India’s decision to cancel Dolkun Isa’s visa may placate China, but is a huge embarrassment for the Narendra Modi government, which prides itself in being assertive, unlike its wishy-washy UPA predecessor.
Dolkun Isa has made it plain that New Delhi buckled under Chinese pressure. India firmly denies this and says it was unaware of the red corner Interpol notice that has been issued against the leader of the World Uyghur Congress.
That admission reflects poorly on India. It shows the level of incompetence in the government, and indicates that the right hand does not know what the left hand is doing. It now appears that the home ministry did not know who is Dolkum Isa. The fact that China regards him as a 'terrorist'’ and has a red-corner notice issued against him, was completely missed.
If what officials are putting out is true, it speaks volumes about the way home ministry functions. The level of ignorance about China is abysmal. Are they not aware of the ethnic unrest in the Xinjiang province, which China has been fighting for several years.? The Islamic population there wants to carve out an independent state made up of the Muslim Uighurs. There have been plenty of reports about the violence in Xinjiang, and if India has not kept abreast of events in the restive region, it is a telling comment on the government of the day.
Government sources insist that the visa was not withdrawn to offend China, but was a genuine mistake in the electronic data base which did not show up the red corner notice against Isa. Whatever the reason, the government appears to have blundered, and badly. But many former officials do not buy the bungling theory.
Former foreign secretary Lalit Mansing said, "It is a serious embarrassment. The government took a calculated step, which we all welcomed but did not follow through with it.’’ He added that the logic was simple. " India was not trying to challenge China, but the message had to go across after the Masoor Azhar episode that India could also play the same game.’’ But there seemed to be a sudden change of heart.
Senior officials privately admit it is an embarrassment, more so because the initial reaction of most Indians was to welcome the move. Former Cabinet Secretary Naresh Chandra, who had earlier welcomed the move to grant Dolkun Isa a visa, said he was disappointed. "It was a good move to grant the visa. But considering that there was a Red Corner Notice against Isa, the government could not have done anything other than cancel it. At the same time, the Chinese are not fools and have got the message."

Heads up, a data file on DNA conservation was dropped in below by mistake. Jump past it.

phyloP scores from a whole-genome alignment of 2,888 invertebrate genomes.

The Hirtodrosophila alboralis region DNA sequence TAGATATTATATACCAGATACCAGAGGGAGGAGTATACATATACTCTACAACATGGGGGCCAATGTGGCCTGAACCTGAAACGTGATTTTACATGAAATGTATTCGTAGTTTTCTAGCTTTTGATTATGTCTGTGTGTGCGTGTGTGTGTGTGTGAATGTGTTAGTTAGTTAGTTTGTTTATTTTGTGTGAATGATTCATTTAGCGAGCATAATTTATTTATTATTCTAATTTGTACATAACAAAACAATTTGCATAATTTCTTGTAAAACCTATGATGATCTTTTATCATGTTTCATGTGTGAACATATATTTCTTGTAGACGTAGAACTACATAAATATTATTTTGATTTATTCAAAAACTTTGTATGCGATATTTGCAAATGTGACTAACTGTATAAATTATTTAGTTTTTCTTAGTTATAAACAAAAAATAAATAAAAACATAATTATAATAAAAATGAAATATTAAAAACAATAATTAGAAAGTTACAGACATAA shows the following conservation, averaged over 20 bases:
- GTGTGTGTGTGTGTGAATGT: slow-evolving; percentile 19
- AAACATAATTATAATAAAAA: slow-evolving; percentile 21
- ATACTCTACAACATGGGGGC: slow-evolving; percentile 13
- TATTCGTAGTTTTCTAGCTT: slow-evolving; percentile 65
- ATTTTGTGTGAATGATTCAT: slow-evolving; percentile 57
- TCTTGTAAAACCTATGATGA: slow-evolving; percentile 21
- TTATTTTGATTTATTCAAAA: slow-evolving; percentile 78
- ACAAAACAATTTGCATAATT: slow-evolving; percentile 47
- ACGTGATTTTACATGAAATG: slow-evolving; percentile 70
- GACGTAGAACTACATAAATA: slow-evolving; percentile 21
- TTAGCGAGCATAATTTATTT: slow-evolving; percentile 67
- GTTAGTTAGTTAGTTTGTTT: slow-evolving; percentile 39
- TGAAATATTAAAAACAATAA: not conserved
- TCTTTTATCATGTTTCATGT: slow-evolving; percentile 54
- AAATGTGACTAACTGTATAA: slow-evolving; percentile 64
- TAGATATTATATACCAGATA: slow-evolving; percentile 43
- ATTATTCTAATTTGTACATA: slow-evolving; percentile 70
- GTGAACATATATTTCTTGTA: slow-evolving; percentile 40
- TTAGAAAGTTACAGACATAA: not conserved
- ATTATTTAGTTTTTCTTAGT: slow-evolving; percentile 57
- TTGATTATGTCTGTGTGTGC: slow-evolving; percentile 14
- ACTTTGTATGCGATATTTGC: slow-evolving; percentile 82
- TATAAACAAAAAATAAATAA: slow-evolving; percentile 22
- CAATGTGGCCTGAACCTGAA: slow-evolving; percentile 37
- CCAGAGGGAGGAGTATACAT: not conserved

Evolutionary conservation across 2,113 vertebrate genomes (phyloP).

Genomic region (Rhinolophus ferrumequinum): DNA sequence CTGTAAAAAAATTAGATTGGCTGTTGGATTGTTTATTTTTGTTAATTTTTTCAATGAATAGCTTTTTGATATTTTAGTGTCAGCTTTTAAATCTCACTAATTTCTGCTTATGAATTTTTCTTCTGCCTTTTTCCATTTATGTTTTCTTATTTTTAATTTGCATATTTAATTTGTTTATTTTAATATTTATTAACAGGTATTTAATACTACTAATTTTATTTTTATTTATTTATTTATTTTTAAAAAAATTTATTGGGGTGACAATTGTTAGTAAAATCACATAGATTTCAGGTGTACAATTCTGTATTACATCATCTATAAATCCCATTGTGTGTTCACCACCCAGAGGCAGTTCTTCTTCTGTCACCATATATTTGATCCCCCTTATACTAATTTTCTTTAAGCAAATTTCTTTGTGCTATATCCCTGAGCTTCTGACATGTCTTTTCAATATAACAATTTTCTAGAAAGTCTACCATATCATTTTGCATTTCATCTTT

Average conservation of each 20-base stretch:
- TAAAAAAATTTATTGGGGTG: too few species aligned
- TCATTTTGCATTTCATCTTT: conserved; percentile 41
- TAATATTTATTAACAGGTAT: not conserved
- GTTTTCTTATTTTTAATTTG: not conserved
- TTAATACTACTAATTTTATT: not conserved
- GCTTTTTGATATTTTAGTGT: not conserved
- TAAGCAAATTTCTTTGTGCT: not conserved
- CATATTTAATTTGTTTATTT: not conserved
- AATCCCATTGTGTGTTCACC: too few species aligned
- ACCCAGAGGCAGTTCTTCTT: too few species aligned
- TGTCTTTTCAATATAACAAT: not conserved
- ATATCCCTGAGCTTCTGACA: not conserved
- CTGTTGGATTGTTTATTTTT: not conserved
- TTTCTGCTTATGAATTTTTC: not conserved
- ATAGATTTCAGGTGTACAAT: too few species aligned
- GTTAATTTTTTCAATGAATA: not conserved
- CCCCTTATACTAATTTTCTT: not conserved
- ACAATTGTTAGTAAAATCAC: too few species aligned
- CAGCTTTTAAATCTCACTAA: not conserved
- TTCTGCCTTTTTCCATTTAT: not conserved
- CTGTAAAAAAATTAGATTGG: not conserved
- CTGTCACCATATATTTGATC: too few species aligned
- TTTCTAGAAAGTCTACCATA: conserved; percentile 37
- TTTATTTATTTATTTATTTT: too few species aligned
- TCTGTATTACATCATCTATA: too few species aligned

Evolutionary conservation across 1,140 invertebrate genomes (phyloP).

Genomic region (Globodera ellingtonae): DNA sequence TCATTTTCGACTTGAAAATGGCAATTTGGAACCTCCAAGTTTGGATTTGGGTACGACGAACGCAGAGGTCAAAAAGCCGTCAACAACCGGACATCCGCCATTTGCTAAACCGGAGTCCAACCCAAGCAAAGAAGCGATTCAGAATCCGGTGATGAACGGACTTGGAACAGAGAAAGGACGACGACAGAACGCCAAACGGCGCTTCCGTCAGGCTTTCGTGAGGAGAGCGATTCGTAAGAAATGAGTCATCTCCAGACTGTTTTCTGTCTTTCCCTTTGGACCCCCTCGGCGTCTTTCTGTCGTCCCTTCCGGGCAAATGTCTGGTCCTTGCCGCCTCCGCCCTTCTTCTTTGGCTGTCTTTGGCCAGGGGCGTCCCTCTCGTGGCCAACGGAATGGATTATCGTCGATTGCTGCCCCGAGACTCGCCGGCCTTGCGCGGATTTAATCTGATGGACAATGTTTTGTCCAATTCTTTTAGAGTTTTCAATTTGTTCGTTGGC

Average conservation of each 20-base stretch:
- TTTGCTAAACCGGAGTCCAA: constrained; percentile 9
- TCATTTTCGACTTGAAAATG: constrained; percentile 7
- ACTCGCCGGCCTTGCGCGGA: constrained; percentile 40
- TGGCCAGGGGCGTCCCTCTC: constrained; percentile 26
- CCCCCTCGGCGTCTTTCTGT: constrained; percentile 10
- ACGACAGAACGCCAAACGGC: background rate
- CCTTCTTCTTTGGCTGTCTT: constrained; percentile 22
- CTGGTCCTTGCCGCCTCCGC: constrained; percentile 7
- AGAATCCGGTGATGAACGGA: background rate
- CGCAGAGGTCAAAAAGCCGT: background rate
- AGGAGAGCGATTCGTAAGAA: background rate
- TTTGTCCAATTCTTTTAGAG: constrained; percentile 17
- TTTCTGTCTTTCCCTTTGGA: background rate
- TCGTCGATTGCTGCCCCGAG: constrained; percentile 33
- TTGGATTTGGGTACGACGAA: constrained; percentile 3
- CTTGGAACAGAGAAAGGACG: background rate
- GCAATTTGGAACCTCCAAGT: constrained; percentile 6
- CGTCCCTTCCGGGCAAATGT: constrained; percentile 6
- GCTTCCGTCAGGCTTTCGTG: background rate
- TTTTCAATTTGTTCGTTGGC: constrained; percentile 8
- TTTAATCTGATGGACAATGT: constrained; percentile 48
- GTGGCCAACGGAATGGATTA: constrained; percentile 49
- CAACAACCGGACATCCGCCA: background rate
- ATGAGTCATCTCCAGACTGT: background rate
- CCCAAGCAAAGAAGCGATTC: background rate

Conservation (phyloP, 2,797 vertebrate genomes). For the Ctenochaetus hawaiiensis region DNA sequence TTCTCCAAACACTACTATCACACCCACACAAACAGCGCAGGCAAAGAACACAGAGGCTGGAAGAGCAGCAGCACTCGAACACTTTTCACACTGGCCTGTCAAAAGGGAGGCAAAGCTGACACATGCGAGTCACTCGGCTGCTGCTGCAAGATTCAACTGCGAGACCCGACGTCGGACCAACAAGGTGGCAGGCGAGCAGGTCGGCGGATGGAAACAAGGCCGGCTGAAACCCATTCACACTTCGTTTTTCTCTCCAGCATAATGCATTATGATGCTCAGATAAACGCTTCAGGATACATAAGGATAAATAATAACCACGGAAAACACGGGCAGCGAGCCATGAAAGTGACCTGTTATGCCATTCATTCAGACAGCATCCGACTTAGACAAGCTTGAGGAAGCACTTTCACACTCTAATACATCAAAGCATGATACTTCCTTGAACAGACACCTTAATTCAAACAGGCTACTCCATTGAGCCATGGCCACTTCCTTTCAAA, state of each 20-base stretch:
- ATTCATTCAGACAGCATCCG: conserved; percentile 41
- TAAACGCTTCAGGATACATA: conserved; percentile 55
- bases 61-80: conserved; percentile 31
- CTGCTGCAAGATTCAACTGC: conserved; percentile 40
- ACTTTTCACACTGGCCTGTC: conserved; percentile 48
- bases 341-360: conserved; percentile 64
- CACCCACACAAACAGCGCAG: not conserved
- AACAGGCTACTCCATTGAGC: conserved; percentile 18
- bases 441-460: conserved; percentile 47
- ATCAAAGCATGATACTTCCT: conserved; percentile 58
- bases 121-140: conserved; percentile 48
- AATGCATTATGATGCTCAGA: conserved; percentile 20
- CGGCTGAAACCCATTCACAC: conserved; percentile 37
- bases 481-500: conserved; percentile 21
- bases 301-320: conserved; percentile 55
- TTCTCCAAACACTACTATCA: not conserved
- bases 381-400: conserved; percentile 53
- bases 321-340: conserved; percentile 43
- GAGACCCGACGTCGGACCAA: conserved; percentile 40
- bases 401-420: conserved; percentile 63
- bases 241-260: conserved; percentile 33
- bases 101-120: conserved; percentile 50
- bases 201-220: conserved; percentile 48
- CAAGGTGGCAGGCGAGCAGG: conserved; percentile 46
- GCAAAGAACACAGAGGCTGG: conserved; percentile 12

"By giving Dolkun Isa a visa, India recorded its displeasure on China’s stand on Masood Azhar at the UNSC. For two days, everybody talked about it. Just as suddenly, Delhi decided to withdraw it, which was a good move. If he had come for the conference, it would have been a serious issue. It would have negated much of the gains India-China ties had in recent years. There is a certain momentum in the relations which neither India nor China wish to disrupt,’’ said China scholar Manoranjan Mohanty. "But such hiccups are part of India-China relations,’’ he added ``and will continue till major issues are resolved.’’ Mohanty believes that scaling down tensions between the two Asian giants is the right way forward and that there was no need for either country to flex its muscles. It is important to maintain peace and tranquility in the border. If Delhi hosted Isa, Indian separatists could well be hosted by China, as a tit-for-tat measure.
Srikanth Kondapalli of JNU’s Institute of Chinese Studies, has a different take on the visa drama. He believes there was no bungling by the government. "It was a deliberate move and some behind-the-scenes hard bargaining took place. You will see the result of all this next when the Masood Azhar issue crops up again at the UNSC. My hunch is that China will not oppose the move.’’
Kondapalli’s view that China was ready to do hard bargaining with India can only be known in the future. But for now there is nothing to suggest that this has happened.
Whatever be the view of experts, the fact remains that India’s climb down did not go down well with the general public. Perhaps Prime Minister Narendra Modi and his advisers should think through the consequences of its action, when dealing with a complex and powerful neighbour like China.